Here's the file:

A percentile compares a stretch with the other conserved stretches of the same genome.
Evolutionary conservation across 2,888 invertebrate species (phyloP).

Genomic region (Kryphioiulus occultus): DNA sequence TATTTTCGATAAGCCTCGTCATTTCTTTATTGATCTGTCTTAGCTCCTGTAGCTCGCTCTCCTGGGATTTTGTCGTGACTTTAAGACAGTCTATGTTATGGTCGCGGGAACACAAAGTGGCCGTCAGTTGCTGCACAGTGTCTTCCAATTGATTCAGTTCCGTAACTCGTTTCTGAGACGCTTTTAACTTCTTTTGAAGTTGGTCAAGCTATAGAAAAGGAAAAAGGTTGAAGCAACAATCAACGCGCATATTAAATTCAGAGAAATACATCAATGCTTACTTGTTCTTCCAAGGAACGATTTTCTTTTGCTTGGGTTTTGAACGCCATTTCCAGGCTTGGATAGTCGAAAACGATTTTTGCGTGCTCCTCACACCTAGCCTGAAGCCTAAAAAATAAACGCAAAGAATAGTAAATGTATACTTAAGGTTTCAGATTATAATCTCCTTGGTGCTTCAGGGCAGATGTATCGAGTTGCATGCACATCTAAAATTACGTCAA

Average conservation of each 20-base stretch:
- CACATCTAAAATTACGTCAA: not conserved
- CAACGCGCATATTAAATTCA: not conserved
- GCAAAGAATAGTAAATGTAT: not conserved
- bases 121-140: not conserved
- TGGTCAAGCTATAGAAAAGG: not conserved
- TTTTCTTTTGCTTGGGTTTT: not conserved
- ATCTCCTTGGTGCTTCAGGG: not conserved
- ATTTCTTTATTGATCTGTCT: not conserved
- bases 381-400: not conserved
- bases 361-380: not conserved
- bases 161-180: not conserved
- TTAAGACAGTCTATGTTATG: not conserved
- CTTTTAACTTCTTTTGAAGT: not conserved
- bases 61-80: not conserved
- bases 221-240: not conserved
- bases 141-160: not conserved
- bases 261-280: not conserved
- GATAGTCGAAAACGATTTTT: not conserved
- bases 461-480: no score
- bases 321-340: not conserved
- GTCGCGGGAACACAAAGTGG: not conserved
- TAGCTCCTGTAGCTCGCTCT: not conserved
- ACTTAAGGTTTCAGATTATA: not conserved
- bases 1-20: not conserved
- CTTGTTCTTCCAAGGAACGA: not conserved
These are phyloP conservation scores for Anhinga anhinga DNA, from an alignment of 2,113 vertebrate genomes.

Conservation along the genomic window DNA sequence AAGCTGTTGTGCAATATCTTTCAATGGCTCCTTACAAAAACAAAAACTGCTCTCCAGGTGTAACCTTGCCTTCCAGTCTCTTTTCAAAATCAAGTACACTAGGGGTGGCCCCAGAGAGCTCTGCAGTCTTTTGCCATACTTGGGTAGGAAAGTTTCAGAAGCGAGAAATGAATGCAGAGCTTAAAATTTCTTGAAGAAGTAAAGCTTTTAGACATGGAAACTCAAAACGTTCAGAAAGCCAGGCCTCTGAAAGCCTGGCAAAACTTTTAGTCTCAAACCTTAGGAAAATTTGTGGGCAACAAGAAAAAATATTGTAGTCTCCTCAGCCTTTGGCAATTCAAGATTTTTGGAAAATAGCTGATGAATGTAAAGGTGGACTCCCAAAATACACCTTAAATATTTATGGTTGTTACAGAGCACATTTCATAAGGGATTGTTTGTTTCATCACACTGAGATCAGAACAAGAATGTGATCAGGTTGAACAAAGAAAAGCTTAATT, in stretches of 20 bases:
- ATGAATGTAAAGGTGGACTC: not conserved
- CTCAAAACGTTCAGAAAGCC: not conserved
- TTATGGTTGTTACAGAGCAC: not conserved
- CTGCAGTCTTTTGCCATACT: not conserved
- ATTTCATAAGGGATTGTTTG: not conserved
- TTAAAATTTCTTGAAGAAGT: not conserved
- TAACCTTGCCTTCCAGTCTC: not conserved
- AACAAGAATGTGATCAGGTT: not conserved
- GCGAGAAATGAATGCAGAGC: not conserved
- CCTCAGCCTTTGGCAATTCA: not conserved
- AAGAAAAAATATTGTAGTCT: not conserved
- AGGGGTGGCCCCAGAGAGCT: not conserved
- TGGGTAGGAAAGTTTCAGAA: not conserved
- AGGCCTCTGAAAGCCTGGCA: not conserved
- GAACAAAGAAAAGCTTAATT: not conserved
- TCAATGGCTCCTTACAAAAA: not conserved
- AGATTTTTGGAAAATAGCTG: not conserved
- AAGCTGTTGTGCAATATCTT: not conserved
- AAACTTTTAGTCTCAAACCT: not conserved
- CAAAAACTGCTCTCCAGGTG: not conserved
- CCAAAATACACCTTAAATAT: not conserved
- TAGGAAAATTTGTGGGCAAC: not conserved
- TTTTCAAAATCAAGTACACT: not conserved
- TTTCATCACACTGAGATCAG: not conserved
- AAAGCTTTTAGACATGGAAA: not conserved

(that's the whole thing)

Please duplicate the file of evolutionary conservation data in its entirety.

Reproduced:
A percentile compares a stretch with the other conserved stretches of the same genome.
Evolutionary conservation across 2,888 invertebrate species (phyloP).

Genomic region (Kryphioiulus occultus): DNA sequence TATTTTCGATAAGCCTCGTCATTTCTTTATTGATCTGTCTTAGCTCCTGTAGCTCGCTCTCCTGGGATTTTGTCGTGACTTTAAGACAGTCTATGTTATGGTCGCGGGAACACAAAGTGGCCGTCAGTTGCTGCACAGTGTCTTCCAATTGATTCAGTTCCGTAACTCGTTTCTGAGACGCTTTTAACTTCTTTTGAAGTTGGTCAAGCTATAGAAAAGGAAAAAGGTTGAAGCAACAATCAACGCGCATATTAAATTCAGAGAAATACATCAATGCTTACTTGTTCTTCCAAGGAACGATTTTCTTTTGCTTGGGTTTTGAACGCCATTTCCAGGCTTGGATAGTCGAAAACGATTTTTGCGTGCTCCTCACACCTAGCCTGAAGCCTAAAAAATAAACGCAAAGAATAGTAAATGTATACTTAAGGTTTCAGATTATAATCTCCTTGGTGCTTCAGGGCAGATGTATCGAGTTGCATGCACATCTAAAATTACGTCAA

Average conservation of each 20-base stretch:
- CACATCTAAAATTACGTCAA: not conserved
- CAACGCGCATATTAAATTCA: not conserved
- GCAAAGAATAGTAAATGTAT: not conserved
- bases 121-140: not conserved
- TGGTCAAGCTATAGAAAAGG: not conserved
- TTTTCTTTTGCTTGGGTTTT: not conserved
- ATCTCCTTGGTGCTTCAGGG: not conserved
- ATTTCTTTATTGATCTGTCT: not conserved
- bases 381-400: not conserved
- bases 361-380: not conserved
- bases 161-180: not conserved
- TTAAGACAGTCTATGTTATG: not conserved
- CTTTTAACTTCTTTTGAAGT: not conserved
- bases 61-80: not conserved
- bases 221-240: not conserved
- bases 141-160: not conserved
- bases 261-280: not conserved
- GATAGTCGAAAACGATTTTT: not conserved
- bases 461-480: no score
- bases 321-340: not conserved
- GTCGCGGGAACACAAAGTGG: not conserved
- TAGCTCCTGTAGCTCGCTCT: not conserved
- ACTTAAGGTTTCAGATTATA: not conserved
- bases 1-20: not conserved
- CTTGTTCTTCCAAGGAACGA: not conserved
These are phyloP conservation scores for Anhinga anhinga DNA, from an alignment of 2,113 vertebrate genomes.

Conservation along the genomic window DNA sequence AAGCTGTTGTGCAATATCTTTCAATGGCTCCTTACAAAAACAAAAACTGCTCTCCAGGTGTAACCTTGCCTTCCAGTCTCTTTTCAAAATCAAGTACACTAGGGGTGGCCCCAGAGAGCTCTGCAGTCTTTTGCCATACTTGGGTAGGAAAGTTTCAGAAGCGAGAAATGAATGCAGAGCTTAAAATTTCTTGAAGAAGTAAAGCTTTTAGACATGGAAACTCAAAACGTTCAGAAAGCCAGGCCTCTGAAAGCCTGGCAAAACTTTTAGTCTCAAACCTTAGGAAAATTTGTGGGCAACAAGAAAAAATATTGTAGTCTCCTCAGCCTTTGGCAATTCAAGATTTTTGGAAAATAGCTGATGAATGTAAAGGTGGACTCCCAAAATACACCTTAAATATTTATGGTTGTTACAGAGCACATTTCATAAGGGATTGTTTGTTTCATCACACTGAGATCAGAACAAGAATGTGATCAGGTTGAACAAAGAAAAGCTTAATT, in stretches of 20 bases:
- ATGAATGTAAAGGTGGACTC: not conserved
- CTCAAAACGTTCAGAAAGCC: not conserved
- TTATGGTTGTTACAGAGCAC: not conserved
- CTGCAGTCTTTTGCCATACT: not conserved
- ATTTCATAAGGGATTGTTTG: not conserved
- TTAAAATTTCTTGAAGAAGT: not conserved
- TAACCTTGCCTTCCAGTCTC: not conserved
- AACAAGAATGTGATCAGGTT: not conserved
- GCGAGAAATGAATGCAGAGC: not conserved
- CCTCAGCCTTTGGCAATTCA: not conserved
- AAGAAAAAATATTGTAGTCT: not conserved
- AGGGGTGGCCCCAGAGAGCT: not conserved
- TGGGTAGGAAAGTTTCAGAA: not conserved
- AGGCCTCTGAAAGCCTGGCA: not conserved
- GAACAAAGAAAAGCTTAATT: not conserved
- TCAATGGCTCCTTACAAAAA: not conserved
- AGATTTTTGGAAAATAGCTG: not conserved
- AAGCTGTTGTGCAATATCTT: not conserved
- AAACTTTTAGTCTCAAACCT: not conserved
- CAAAAACTGCTCTCCAGGTG: not conserved
- CCAAAATACACCTTAAATAT: not conserved
- TAGGAAAATTTGTGGGCAAC: not conserved
- TTTTCAAAATCAAGTACACT: not conserved
- TTTCATCACACTGAGATCAG: not conserved
- AAAGCTTTTAGACATGGAAA: not conserved